However, it’s hardly just the central conceit that makes you feel like you’re thrust into the middle of the action, with Naishuller’s vivid, energetic directing style grabbing you as intensely as one of the bad guys in the film might, and as the ridiculously fun movie hits theaters after triumphant premieres at Toronto and SXSW, the director spoke about making the transition from musician to filmmaker, how important it was to be unpredictable and discovering that in spite of all the incredible stunts he could stage, humor would be the film’s most magic ingredient.
We’re you actually thinking of making features before “Bad Motherfucker” took off or were you content being a musician?
In my mind, I’ve been a director since I was about seven. It just took 20 years to get to the point of making a feature. Music was a hobby that started eating up a lot of my time, but it was wonderful how making music allowed me to actually enter the film world, which is quite unexpected, but nice.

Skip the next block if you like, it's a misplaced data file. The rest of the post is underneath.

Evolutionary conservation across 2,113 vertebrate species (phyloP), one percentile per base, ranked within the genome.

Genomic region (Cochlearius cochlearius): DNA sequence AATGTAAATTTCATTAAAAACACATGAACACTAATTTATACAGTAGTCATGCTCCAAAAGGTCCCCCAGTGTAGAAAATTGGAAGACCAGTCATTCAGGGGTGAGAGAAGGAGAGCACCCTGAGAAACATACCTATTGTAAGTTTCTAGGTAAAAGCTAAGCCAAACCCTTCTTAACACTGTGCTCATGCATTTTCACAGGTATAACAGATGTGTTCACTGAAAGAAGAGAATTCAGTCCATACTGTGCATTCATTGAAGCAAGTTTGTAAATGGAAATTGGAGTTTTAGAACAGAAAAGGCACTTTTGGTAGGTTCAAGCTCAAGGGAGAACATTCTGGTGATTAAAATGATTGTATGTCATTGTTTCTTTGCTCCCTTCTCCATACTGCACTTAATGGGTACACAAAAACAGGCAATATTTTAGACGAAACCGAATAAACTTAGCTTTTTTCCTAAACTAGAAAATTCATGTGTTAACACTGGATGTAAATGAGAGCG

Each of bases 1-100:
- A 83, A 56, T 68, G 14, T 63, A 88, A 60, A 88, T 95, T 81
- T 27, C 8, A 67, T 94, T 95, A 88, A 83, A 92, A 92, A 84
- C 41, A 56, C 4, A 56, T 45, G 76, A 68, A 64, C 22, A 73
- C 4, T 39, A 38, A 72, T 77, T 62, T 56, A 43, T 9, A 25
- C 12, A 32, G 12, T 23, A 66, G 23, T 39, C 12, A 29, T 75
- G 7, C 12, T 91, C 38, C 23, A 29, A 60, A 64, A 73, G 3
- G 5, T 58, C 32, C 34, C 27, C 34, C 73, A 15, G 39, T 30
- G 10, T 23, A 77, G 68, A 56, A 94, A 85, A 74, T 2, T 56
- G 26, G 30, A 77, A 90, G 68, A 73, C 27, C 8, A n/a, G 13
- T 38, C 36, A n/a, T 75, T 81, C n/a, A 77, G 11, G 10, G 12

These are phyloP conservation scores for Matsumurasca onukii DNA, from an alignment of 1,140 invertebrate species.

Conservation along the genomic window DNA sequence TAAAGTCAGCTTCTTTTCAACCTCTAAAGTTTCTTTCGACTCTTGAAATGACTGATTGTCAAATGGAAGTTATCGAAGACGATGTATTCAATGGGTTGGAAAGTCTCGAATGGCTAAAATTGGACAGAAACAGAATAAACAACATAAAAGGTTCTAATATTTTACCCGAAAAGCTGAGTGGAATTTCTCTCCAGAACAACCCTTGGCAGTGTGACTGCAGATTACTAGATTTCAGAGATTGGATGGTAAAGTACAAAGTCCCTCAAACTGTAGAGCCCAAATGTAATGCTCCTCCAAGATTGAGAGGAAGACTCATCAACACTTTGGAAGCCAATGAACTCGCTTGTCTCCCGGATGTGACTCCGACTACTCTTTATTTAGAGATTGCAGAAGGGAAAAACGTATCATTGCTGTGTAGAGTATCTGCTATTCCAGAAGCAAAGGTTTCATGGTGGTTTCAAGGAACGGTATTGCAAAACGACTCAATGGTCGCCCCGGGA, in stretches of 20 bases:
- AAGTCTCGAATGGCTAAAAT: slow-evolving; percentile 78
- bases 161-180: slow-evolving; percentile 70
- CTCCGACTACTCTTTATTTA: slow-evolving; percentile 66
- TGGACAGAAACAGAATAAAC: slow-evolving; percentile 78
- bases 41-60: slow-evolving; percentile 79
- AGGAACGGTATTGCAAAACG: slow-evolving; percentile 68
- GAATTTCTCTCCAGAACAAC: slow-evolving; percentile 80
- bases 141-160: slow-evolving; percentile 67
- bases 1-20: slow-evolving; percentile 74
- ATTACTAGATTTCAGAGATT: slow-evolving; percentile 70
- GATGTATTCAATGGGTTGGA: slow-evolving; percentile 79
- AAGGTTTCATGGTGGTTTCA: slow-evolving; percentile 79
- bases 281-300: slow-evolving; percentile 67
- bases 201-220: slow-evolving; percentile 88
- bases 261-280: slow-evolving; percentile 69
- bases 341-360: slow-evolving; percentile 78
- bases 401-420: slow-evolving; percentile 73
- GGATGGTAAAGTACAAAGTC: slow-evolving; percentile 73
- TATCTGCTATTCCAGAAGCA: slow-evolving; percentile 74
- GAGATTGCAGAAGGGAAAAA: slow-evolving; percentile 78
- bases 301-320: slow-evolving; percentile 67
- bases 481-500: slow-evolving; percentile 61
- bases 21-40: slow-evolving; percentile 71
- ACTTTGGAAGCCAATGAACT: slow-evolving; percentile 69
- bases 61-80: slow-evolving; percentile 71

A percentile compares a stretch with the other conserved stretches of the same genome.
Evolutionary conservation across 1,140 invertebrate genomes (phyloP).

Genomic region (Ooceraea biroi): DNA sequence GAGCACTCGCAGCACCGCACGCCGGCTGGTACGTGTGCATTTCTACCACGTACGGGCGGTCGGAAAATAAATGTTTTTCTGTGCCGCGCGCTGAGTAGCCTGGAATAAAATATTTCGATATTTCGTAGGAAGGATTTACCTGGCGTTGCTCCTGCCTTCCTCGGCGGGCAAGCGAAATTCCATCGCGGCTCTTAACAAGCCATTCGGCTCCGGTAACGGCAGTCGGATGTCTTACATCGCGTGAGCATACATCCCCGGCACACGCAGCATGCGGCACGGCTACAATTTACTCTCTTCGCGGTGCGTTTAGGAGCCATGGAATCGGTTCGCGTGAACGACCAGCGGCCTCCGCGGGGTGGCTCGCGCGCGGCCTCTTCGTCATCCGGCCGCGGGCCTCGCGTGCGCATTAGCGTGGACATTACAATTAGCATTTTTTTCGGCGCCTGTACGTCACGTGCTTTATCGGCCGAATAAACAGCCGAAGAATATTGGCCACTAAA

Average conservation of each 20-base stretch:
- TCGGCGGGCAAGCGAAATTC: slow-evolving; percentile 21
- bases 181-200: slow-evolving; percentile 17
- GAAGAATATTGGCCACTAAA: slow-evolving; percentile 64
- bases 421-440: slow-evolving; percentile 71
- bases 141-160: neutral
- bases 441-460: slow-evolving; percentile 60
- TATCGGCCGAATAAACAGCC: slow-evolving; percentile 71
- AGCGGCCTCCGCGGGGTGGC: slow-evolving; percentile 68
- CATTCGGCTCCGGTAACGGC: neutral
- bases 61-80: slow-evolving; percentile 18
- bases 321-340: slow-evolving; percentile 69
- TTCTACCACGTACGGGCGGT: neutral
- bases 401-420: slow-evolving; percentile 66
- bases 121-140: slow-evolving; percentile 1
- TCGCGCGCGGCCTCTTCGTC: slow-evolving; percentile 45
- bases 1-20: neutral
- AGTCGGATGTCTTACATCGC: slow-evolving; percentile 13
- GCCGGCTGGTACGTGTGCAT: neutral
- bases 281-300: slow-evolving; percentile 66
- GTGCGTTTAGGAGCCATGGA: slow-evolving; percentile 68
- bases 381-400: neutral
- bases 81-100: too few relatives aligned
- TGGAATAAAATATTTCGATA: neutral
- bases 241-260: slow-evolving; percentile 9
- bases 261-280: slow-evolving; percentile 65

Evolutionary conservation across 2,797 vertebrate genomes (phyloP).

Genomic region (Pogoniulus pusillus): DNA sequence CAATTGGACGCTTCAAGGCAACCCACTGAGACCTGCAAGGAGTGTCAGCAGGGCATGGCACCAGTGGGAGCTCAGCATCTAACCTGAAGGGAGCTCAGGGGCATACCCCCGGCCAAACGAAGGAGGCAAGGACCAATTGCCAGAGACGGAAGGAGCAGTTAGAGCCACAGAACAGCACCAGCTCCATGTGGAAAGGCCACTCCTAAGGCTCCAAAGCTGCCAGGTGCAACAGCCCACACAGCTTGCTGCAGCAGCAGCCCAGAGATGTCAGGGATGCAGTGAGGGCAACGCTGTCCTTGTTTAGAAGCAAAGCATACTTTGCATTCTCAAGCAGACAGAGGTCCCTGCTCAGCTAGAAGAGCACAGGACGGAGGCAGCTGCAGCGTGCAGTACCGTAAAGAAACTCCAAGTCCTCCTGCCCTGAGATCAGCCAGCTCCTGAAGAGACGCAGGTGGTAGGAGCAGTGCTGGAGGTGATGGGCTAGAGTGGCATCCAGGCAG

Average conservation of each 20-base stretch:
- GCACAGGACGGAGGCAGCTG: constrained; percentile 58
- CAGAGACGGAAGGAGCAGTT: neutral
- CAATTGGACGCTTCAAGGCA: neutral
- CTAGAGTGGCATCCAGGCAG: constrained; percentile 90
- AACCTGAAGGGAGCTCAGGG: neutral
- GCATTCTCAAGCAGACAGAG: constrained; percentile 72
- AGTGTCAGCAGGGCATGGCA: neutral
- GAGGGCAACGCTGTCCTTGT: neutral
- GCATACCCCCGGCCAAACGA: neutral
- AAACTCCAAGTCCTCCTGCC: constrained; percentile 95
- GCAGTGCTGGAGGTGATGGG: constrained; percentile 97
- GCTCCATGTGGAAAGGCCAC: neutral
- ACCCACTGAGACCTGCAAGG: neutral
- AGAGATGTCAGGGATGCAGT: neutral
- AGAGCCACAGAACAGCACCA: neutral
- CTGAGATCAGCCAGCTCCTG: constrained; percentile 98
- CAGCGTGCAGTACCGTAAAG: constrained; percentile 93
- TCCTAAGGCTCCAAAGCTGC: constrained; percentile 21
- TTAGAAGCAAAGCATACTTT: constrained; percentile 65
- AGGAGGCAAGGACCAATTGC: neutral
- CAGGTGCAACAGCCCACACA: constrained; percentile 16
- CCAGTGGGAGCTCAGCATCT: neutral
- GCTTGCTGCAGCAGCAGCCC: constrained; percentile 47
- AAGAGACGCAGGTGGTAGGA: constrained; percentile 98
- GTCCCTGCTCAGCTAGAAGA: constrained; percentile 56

Since the needle drops in the film are so effective, did you actually know what kind of music you’d have in it before shooting?
I had some ideas, but what I tend to do when I’m on set is when there’s a pause, and I’m walking around the stage thinking about what we’re going to be shooting now, getting mentally prepped for whatever we’re doing, I usually listen to music, and sometimes that informs me of the direction that the scene is going to take because the song feels like what I want the scene to feel like. Also, after we got about two-thirds of the film shot, we had to wait for six months for the summer to come back to Russia, so I ended up going to India with my editor and I had about 20 albums in my iPod and I just thought, “Well, this will be temp [music].” Ultimately, I was very lucky because I got to use every song that I wanted in the film, which I did not expect for a second.
What may have impressed me most was how the action was never repetitive, either in the movement of the character or in the set pieces. How conscious of that were you?